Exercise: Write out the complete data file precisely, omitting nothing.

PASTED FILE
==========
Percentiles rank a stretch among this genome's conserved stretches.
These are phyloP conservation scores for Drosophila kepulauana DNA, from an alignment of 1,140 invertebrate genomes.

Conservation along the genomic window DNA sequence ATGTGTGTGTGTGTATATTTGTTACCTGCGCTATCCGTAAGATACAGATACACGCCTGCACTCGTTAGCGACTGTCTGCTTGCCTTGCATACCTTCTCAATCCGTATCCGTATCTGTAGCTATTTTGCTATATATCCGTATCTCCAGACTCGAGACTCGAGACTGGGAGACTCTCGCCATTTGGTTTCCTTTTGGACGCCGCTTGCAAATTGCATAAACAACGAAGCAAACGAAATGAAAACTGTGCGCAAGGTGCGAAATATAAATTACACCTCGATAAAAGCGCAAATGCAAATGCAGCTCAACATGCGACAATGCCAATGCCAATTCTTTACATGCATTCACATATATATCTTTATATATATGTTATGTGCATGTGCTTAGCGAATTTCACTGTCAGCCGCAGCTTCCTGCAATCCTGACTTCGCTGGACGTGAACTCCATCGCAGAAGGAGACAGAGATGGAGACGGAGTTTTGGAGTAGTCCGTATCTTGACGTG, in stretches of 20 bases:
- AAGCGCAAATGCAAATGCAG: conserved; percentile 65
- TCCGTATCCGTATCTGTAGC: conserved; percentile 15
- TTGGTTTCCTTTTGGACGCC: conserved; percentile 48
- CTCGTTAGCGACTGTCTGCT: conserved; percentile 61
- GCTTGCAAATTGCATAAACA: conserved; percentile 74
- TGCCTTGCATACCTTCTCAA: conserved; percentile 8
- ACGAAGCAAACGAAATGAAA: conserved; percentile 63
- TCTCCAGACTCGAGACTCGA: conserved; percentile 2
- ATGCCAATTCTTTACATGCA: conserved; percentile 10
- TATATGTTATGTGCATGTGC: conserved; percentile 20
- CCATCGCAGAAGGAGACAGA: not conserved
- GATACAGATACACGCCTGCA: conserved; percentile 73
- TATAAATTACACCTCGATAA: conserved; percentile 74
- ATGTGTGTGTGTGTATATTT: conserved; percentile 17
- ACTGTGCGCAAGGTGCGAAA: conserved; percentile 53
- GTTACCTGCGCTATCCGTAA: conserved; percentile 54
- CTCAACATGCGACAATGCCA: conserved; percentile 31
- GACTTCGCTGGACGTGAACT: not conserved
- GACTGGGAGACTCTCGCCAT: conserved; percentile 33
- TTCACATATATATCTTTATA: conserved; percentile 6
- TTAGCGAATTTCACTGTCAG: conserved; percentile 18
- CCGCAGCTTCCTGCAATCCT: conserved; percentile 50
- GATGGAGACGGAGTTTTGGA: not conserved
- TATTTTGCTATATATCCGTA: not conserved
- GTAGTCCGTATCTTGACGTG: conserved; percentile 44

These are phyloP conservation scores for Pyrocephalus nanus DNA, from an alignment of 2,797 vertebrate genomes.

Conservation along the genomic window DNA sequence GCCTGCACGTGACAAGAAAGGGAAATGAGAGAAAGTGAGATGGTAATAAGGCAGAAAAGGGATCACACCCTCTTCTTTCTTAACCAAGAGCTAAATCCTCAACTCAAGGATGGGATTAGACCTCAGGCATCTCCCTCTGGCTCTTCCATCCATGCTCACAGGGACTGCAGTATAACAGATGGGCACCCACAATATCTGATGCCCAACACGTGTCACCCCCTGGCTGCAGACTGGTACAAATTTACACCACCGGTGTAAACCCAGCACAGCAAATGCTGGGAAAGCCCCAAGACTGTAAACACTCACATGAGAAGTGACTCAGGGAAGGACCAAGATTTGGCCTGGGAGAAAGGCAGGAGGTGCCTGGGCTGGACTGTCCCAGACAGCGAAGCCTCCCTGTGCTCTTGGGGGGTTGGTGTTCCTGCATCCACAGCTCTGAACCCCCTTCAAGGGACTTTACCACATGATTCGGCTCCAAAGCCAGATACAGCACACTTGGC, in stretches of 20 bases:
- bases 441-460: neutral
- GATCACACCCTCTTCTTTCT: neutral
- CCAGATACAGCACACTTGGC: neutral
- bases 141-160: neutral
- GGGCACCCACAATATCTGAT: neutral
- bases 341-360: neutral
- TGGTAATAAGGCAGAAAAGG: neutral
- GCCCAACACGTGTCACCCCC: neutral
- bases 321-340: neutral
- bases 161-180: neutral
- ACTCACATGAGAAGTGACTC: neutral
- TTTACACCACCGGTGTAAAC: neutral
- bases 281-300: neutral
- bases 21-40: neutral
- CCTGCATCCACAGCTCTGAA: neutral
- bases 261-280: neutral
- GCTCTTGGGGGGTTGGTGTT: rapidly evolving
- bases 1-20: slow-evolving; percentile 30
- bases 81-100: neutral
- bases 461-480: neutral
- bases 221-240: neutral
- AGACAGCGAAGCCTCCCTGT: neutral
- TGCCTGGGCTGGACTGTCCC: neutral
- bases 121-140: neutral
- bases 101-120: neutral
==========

Percentiles rank a stretch among this genome's conserved stretches.
These are phyloP conservation scores for Drosophila kepulauana DNA, from an alignment of 1,140 invertebrate genomes.

Conservation along the genomic window DNA sequence ATGTGTGTGTGTGTATATTTGTTACCTGCGCTATCCGTAAGATACAGATACACGCCTGCACTCGTTAGCGACTGTCTGCTTGCCTTGCATACCTTCTCAATCCGTATCCGTATCTGTAGCTATTTTGCTATATATCCGTATCTCCAGACTCGAGACTCGAGACTGGGAGACTCTCGCCATTTGGTTTCCTTTTGGACGCCGCTTGCAAATTGCATAAACAACGAAGCAAACGAAATGAAAACTGTGCGCAAGGTGCGAAATATAAATTACACCTCGATAAAAGCGCAAATGCAAATGCAGCTCAACATGCGACAATGCCAATGCCAATTCTTTACATGCATTCACATATATATCTTTATATATATGTTATGTGCATGTGCTTAGCGAATTTCACTGTCAGCCGCAGCTTCCTGCAATCCTGACTTCGCTGGACGTGAACTCCATCGCAGAAGGAGACAGAGATGGAGACGGAGTTTTGGAGTAGTCCGTATCTTGACGTG, in stretches of 20 bases:
- AAGCGCAAATGCAAATGCAG: conserved; percentile 65
- TCCGTATCCGTATCTGTAGC: conserved; percentile 15
- TTGGTTTCCTTTTGGACGCC: conserved; percentile 48
- CTCGTTAGCGACTGTCTGCT: conserved; percentile 61
- GCTTGCAAATTGCATAAACA: conserved; percentile 74
- TGCCTTGCATACCTTCTCAA: conserved; percentile 8
- ACGAAGCAAACGAAATGAAA: conserved; percentile 63
- TCTCCAGACTCGAGACTCGA: conserved; percentile 2
- ATGCCAATTCTTTACATGCA: conserved; percentile 10
- TATATGTTATGTGCATGTGC: conserved; percentile 20
- CCATCGCAGAAGGAGACAGA: not conserved
- GATACAGATACACGCCTGCA: conserved; percentile 73
- TATAAATTACACCTCGATAA: conserved; percentile 74
- ATGTGTGTGTGTGTATATTT: conserved; percentile 17
- ACTGTGCGCAAGGTGCGAAA: conserved; percentile 53
- GTTACCTGCGCTATCCGTAA: conserved; percentile 54
- CTCAACATGCGACAATGCCA: conserved; percentile 31
- GACTTCGCTGGACGTGAACT: not conserved
- GACTGGGAGACTCTCGCCAT: conserved; percentile 33
- TTCACATATATATCTTTATA: conserved; percentile 6
- TTAGCGAATTTCACTGTCAG: conserved; percentile 18
- CCGCAGCTTCCTGCAATCCT: conserved; percentile 50
- GATGGAGACGGAGTTTTGGA: not conserved
- TATTTTGCTATATATCCGTA: not conserved
- GTAGTCCGTATCTTGACGTG: conserved; percentile 44

These are phyloP conservation scores for Pyrocephalus nanus DNA, from an alignment of 2,797 vertebrate genomes.

Conservation along the genomic window DNA sequence GCCTGCACGTGACAAGAAAGGGAAATGAGAGAAAGTGAGATGGTAATAAGGCAGAAAAGGGATCACACCCTCTTCTTTCTTAACCAAGAGCTAAATCCTCAACTCAAGGATGGGATTAGACCTCAGGCATCTCCCTCTGGCTCTTCCATCCATGCTCACAGGGACTGCAGTATAACAGATGGGCACCCACAATATCTGATGCCCAACACGTGTCACCCCCTGGCTGCAGACTGGTACAAATTTACACCACCGGTGTAAACCCAGCACAGCAAATGCTGGGAAAGCCCCAAGACTGTAAACACTCACATGAGAAGTGACTCAGGGAAGGACCAAGATTTGGCCTGGGAGAAAGGCAGGAGGTGCCTGGGCTGGACTGTCCCAGACAGCGAAGCCTCCCTGTGCTCTTGGGGGGTTGGTGTTCCTGCATCCACAGCTCTGAACCCCCTTCAAGGGACTTTACCACATGATTCGGCTCCAAAGCCAGATACAGCACACTTGGC, in stretches of 20 bases:
- bases 441-460: neutral
- GATCACACCCTCTTCTTTCT: neutral
- CCAGATACAGCACACTTGGC: neutral
- bases 141-160: neutral
- GGGCACCCACAATATCTGAT: neutral
- bases 341-360: neutral
- TGGTAATAAGGCAGAAAAGG: neutral
- GCCCAACACGTGTCACCCCC: neutral
- bases 321-340: neutral
- bases 161-180: neutral
- ACTCACATGAGAAGTGACTC: neutral
- TTTACACCACCGGTGTAAAC: neutral
- bases 281-300: neutral
- bases 21-40: neutral
- CCTGCATCCACAGCTCTGAA: neutral
- bases 261-280: neutral
- GCTCTTGGGGGGTTGGTGTT: rapidly evolving
- bases 1-20: slow-evolving; percentile 30
- bases 81-100: neutral
- bases 461-480: neutral
- bases 221-240: neutral
- AGACAGCGAAGCCTCCCTGT: neutral
- TGCCTGGGCTGGACTGTCCC: neutral
- bases 121-140: neutral
- bases 101-120: neutral